How did you two find each other?
So he actually DM'd me on Instagram! He was just like, "Hey, I don't know if you'd be into it, but if you ever wanna shoot, I'm so down." And it just so happened that I was in New York two days later. We met up at a bar. I had a drink, and he had a drink, and then we just couldn't stop talking. I was like, "Cool, let's work together." The next day we shot together and, after that, we ended up spending all of Fashion Week hanging out. He's become a brother to me, I adore him so much. He's a real special guy. He's super real, and I respect that so much.
At the time, Dylan was going through a breakup. Was this an influence for the project?
We didn't really discuss too much of his personal life in that respect that much when we were shooting it. The words came from me, and something I was going through. If that had happened to synchronize with his experiences, then it was coincidental.
The highs and lows of love seem more bearable to your protagonists with a companion by their side. Is this why your later protagonists seem more angsty or angrier when they’re experiencing life and love on their own?
I think it comes back to the stories being a true reflection of my dialogue. All the words that you do see come straight from me being transparent with my emotions, so "For Arabella" came to me when I had just moved to a house by myself. I got out of a situation, and it was probably the most integral month for me when I created that series. I actively decided to get better, and I was doing it alone. I did have friends who were by my side, but this was something I needed to deal with on my own, so you do see that she is a lot angrier.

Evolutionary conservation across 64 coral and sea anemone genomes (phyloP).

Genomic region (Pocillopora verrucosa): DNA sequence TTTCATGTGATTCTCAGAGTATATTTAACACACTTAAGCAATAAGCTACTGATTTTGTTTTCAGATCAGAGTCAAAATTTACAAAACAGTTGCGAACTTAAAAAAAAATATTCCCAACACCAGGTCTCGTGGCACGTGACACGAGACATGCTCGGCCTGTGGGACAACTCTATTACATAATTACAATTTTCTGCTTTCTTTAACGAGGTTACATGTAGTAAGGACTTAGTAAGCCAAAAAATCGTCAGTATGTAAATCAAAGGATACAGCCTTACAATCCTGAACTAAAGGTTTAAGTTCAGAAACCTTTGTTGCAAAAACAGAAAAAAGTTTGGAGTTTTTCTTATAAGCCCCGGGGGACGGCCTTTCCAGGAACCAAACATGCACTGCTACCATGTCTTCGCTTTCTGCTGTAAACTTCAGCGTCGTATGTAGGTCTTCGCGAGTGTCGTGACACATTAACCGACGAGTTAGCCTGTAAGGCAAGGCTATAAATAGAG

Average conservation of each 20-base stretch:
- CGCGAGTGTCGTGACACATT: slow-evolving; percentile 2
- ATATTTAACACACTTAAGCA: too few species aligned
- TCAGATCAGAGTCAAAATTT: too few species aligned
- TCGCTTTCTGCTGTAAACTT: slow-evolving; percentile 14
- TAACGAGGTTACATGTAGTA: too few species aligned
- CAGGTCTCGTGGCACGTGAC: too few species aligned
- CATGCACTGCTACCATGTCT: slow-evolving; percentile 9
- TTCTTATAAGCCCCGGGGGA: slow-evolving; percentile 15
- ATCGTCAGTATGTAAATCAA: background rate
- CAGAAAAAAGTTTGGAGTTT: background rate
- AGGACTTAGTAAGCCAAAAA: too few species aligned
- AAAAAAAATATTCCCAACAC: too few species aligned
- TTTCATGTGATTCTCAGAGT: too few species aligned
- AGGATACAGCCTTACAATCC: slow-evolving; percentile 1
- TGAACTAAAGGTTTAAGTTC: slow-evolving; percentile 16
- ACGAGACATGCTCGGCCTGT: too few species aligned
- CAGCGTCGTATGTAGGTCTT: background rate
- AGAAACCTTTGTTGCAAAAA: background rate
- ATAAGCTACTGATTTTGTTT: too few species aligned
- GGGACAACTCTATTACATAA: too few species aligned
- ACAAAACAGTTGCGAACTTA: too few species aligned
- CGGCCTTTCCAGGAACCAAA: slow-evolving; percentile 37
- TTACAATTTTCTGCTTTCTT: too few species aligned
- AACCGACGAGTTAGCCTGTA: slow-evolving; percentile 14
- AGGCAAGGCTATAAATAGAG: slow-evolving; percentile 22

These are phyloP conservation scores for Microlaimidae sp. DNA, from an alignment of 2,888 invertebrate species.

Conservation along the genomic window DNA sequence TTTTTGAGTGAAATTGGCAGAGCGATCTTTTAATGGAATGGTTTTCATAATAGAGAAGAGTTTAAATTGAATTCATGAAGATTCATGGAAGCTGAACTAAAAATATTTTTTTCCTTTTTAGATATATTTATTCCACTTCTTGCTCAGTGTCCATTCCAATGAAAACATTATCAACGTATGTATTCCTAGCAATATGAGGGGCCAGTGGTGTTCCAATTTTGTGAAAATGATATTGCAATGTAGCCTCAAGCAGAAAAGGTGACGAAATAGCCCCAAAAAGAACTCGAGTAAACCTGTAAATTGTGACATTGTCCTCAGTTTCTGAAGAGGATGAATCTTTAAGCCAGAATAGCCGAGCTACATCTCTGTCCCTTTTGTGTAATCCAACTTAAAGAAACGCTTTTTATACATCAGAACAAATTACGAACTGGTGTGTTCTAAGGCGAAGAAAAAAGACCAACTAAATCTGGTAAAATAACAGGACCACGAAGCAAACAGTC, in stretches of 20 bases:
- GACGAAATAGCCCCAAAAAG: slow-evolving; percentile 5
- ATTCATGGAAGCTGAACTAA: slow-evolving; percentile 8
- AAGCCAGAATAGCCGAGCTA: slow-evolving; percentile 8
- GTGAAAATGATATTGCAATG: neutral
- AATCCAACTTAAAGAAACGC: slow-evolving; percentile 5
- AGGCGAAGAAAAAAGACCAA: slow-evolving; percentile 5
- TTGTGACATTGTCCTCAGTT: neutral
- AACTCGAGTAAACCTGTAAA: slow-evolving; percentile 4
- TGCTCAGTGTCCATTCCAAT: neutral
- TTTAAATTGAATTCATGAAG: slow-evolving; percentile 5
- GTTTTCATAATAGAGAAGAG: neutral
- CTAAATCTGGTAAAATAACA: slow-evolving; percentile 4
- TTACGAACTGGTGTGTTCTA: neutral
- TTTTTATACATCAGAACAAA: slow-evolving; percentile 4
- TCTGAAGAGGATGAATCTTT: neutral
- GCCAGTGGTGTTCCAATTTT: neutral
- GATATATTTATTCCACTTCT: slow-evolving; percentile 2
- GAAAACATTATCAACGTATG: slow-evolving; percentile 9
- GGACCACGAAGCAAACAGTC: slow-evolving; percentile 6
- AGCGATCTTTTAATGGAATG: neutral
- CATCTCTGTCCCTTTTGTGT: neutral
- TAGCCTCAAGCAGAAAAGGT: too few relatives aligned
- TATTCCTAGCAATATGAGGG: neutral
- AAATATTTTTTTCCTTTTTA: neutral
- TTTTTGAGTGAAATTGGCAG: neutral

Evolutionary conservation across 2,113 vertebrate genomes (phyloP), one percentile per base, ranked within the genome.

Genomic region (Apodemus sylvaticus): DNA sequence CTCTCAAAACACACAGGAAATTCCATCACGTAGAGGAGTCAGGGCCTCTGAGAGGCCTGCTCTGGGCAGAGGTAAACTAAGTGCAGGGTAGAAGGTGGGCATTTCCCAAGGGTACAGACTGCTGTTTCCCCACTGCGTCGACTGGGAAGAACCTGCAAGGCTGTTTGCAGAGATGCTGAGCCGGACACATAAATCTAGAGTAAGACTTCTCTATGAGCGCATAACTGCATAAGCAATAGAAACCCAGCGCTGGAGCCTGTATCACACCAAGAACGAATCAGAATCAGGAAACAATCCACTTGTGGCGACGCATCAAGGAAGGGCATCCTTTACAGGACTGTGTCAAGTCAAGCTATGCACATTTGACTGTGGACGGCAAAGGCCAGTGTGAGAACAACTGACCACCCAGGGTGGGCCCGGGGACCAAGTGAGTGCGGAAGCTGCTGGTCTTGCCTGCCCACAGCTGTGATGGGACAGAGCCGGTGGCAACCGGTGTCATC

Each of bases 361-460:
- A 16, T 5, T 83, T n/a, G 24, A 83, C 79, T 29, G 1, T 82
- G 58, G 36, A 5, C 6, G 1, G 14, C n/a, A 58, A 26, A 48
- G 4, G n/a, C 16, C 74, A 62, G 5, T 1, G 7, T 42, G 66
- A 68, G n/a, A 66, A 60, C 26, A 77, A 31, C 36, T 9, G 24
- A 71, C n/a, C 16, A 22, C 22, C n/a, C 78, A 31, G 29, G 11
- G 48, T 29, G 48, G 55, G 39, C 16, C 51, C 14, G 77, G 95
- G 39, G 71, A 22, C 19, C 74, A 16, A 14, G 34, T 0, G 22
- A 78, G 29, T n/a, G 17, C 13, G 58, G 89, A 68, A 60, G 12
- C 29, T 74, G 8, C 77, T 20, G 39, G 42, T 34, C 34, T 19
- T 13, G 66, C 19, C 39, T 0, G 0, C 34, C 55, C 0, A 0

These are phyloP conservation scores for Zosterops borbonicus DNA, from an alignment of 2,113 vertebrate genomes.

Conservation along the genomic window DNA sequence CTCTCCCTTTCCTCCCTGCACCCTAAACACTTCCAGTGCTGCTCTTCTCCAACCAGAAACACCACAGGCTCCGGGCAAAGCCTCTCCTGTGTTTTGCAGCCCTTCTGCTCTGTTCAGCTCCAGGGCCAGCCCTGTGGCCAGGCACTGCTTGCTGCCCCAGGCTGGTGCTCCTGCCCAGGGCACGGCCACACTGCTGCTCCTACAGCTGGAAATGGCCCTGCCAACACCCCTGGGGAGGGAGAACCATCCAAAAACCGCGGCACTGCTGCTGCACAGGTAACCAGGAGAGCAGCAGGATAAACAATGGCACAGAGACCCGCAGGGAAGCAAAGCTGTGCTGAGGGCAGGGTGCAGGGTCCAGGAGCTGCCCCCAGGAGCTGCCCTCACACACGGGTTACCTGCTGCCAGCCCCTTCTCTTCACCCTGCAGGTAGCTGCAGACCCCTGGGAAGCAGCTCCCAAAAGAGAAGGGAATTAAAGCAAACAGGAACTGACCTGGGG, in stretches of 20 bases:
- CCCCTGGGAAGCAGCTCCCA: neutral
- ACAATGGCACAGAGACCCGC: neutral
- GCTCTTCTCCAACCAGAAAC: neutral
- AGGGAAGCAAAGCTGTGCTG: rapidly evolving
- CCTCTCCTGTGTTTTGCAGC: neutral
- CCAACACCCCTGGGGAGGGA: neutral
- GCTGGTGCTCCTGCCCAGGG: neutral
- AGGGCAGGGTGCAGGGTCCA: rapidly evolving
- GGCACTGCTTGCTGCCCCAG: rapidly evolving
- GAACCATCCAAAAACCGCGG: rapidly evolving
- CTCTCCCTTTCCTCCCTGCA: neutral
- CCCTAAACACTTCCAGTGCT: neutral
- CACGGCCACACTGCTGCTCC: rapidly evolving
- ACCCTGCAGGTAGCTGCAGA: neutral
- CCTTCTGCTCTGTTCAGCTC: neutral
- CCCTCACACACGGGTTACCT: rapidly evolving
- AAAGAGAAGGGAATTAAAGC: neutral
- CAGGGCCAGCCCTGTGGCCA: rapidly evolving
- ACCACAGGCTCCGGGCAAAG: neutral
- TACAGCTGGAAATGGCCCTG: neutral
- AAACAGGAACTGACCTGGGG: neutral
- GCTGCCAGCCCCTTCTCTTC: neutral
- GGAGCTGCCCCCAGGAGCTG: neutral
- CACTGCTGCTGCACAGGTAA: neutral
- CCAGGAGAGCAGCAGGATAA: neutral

What was it like working with Alessandro Michele for the Gucci Guilty Absolute Pour Femme campaign?
Working for the Gucci team was great. They were very respectful of me as an artist, and the feedback constantly was, "What does Sarah think? What does she like? We want to hear from Sarah." So they really made me feel valued as an artist, and I really respect them for that.
Gucci Guilty is the first time that you decided to incorporate an element of technology in your photography. Why did you decide to do that for this series?
The concept that we were all working on was modern love. In the [summoned by digital love], that concept came from long-distance relationships, and we wanted to be able to use the tools, which is the laptop and the FaceTime calls. They give these relationships a longer life, essentially. I feel like it was integral in spreading the message. But I actually was hesitant, at first. My original idea was to have a hand coming out of the laptop as if he was grabbing her, like a real surreal element, which I had never before. But then we just decided to remove the hand because the laptop was strong in itself.
What can we expect from your photography in the future?
I'm just really challenging myself to be more transparent with what's going on inside. I would definitely anticipate deeper messages and messaging that isn't really explored in society right now. I know we have the Time's Up and the Me Too movement, but there are things that aren't being addressed that are equally important. I feel like it’s an obligation to speak up about other issues that aren't being addressed in society right now.